March 10, 2004


The Wisdom of Insecurity:
A Message for an Age of Anxiety

Alan W. Watts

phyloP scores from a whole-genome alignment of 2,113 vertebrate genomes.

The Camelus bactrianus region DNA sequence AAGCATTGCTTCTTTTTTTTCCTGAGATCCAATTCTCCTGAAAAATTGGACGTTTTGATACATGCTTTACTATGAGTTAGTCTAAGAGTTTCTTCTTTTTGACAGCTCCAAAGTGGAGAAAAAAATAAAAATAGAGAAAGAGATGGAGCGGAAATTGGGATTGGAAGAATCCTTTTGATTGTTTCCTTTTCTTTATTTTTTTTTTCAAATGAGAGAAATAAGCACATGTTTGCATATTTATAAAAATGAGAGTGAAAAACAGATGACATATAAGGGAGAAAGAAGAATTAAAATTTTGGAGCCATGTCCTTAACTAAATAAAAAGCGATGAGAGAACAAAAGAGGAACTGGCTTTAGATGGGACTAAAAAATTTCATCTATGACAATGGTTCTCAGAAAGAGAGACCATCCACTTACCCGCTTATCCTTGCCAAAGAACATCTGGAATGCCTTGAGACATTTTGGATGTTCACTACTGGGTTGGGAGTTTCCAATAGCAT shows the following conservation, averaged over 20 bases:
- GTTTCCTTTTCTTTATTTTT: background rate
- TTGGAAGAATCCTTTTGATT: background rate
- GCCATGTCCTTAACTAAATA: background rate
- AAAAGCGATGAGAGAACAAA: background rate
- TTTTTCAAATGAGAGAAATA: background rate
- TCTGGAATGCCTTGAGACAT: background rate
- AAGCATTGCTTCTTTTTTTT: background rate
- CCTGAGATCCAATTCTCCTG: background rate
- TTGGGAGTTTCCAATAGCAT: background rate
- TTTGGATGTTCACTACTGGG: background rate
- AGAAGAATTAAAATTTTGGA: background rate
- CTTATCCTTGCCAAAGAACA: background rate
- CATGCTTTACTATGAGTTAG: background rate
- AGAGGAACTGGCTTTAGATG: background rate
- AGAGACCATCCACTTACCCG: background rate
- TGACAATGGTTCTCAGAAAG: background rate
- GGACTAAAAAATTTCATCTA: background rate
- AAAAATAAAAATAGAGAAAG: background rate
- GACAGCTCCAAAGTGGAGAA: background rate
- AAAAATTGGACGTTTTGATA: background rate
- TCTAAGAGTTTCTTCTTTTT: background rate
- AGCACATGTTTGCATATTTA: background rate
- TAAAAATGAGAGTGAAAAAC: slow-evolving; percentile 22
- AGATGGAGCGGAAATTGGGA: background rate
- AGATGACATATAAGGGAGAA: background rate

Opportunity Knocks -- I haven't been reading much lately. Stacks of The New York Times and the Chicago Tribune have piled up beside my fireplace rocking chair. Past issues of The New Yorker are stuffed into the narrow magazine rack beside my desk. Nearly a half-dozen books are double-parked, half-finished, on my nightstand. I have now-and-then grappled with writer's block, but this is perhaps my first instance of "reader's block" -- the similarly cloudy, equally frustrating experience of being unable to muster the enthusiasm to finish (let alone start!) a new piece of reading. Finally, in an end-of-the-week rush of liberation, I have finished this 152-page philosophical lecture by one of America's most prominent interpreters of Zen Buddhism. My reading of this short book has been slow-going for another reason besides languor: Watts' writing has challenged how I see the world, how I see my life, how I see myself. And such a challenge does not make for quick reading. This book, in and of itself, has not changed my outlook, but it has opened the door to a big new room to explore. A room called, "Living in the present." The question now is, do I have the courage to walk through the door and spend some time in this new room? Watts, I believe, would say, See? You're still focused on the future -- and then encourage me with a gentle, Yes.

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